Massachusetts Institute of Technology

For The Establishment Of The Cybersecurity Policy Initiative

  • Amount
    $1,000,000
  • Program
  • Date Awarded
    6/3/2021
  • Term
    12 Months
  • Type of Support
    General Support/Program
Overview
The Internet Policy Research Initiative (IPRI) at the Massachusetts Institute for Technology (MIT) was founded in 2015 as a campuswide initiative pioneering a new style of cross-disciplinary research and policy dialogue, bringing together scholars from across the campus. The initiative is housed in MIT’s Computer Science and Artificial Intelligence Lab, but has a campuswide mandate with faculty and graduate students from the schools of Engineering; Humanities, Arts and Social Sciences; and the Sloan School of Management. In 2020, MIT announced the creation of the new Schwarzman College of Computing with a commitment to address the social, ethical, and public policy impact of computing in society. The college is now hiring 50 new faculty to lead its work. Since 2020, IPRI has been playing the central role in the college’s new computing policy mission by driving cross-institute AI policy research and engagement, and launching a new Future of Data, Trust, and Privacy initiative. Bridge funds will provide interim support for IPRI research, education, and outreach activities in the college as long-term funding for those functions is solidified.
About the Grantee
Grantee Website
www.mit.edu 
Address
77 Massachusetts Avenue 26-237, Cambridge, MA, 02139-4307, United States
Grants to this Grantee
for J-PAL’s core efforts to reduce poverty by informing policy and practice with evidence  
The Abdul Latif Jameel Poverty Action Lab (J-PAL) at the Massachusetts Institute of Technology was founded on the belief that anti-poverty programs can be made more effective — thus creating positive change in the lives of the poor — if policymakers have access to rigorous scientific evidence on what works and the capacities to apply it. J-PAL pursues three goals: (a) developing the capacity of researchers (including those from low- and middle-income countries) to lead randomized impact evaluations; (b) generating evidence through randomized evaluations that respond to pressing policy problems; and (c) promoting the systematic use and adaptation of evidence in informing policy windows and decision-making processes through tailored synthesis, targeted outreach, and technical assistance. These broad goals lay the foundation for achieving J-PAL's ultimate objective, which aligns with our Evidence-Informed Policymaking strategy: to improve the lives of the poor globally by closing the gap between research, policy, and practice.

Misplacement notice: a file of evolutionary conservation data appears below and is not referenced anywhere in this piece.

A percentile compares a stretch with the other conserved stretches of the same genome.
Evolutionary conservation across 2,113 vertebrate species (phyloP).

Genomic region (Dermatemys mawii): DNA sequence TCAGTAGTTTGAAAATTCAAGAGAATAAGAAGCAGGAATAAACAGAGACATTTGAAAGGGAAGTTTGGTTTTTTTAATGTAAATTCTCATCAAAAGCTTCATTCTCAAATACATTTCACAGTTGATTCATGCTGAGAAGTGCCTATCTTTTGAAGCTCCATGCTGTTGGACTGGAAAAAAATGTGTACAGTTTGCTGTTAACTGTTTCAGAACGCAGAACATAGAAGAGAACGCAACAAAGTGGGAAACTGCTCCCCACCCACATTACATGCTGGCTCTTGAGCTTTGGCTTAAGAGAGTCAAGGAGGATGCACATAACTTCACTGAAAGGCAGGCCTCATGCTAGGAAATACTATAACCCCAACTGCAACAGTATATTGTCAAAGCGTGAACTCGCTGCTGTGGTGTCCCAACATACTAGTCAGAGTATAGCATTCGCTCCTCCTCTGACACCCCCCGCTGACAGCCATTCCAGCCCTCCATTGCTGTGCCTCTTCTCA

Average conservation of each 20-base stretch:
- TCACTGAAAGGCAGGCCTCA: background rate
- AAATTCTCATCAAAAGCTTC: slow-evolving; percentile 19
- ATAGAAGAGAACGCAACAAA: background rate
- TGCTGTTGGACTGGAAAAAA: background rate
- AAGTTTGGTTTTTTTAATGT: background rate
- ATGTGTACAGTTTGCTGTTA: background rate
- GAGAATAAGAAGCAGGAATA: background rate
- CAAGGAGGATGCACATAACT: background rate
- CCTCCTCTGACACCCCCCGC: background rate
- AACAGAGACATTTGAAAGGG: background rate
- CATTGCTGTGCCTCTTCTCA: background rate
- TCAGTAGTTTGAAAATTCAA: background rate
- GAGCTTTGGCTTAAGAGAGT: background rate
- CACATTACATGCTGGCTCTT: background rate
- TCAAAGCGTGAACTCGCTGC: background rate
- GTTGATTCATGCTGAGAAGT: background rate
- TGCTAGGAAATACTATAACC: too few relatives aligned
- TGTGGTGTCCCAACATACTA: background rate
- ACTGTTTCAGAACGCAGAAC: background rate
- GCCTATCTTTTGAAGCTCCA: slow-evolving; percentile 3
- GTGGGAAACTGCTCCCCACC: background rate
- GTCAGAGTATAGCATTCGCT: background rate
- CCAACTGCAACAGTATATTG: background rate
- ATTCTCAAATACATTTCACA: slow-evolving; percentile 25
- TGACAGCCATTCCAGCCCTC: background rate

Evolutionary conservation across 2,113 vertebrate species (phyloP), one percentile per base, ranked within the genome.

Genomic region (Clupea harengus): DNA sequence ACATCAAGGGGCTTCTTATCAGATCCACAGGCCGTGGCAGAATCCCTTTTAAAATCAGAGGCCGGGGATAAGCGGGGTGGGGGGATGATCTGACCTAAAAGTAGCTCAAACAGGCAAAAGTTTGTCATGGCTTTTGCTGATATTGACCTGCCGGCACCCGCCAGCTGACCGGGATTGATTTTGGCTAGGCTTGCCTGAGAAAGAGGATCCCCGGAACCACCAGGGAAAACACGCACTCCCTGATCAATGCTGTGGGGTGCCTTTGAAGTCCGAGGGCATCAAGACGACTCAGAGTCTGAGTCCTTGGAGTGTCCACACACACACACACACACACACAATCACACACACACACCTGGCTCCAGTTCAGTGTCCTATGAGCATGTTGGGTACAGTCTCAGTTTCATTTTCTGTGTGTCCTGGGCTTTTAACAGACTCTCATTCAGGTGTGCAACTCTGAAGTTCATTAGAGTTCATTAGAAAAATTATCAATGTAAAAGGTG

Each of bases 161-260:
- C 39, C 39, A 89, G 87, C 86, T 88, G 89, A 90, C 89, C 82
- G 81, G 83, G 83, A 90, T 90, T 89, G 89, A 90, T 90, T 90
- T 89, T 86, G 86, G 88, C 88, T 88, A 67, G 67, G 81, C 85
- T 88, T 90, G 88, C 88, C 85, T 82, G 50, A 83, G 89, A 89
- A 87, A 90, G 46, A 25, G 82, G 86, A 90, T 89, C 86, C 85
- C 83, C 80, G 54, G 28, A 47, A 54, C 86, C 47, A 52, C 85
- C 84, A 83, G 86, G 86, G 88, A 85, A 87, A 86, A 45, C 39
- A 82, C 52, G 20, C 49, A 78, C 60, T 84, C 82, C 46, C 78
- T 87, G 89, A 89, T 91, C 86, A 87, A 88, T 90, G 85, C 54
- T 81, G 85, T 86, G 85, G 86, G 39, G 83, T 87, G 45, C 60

for a joint position in Electrical Engineering and Computer Science and Economics  
The mission of the MIT Stephen A. Schwarzman College of Computing is to address the opportunities and challenges of the computing age — from hardware to software to algorithms to artificial intelligence — by transforming the capabilities of academia in the three key areas: computing fields, computing across disciplines, and social and ethical aspects of computing. This grant supports a dual position in the departments of Electrical Engineering and Computer Science and Economics at MIT, with the goal of catalyzing the integration of behavioral science into computer science.

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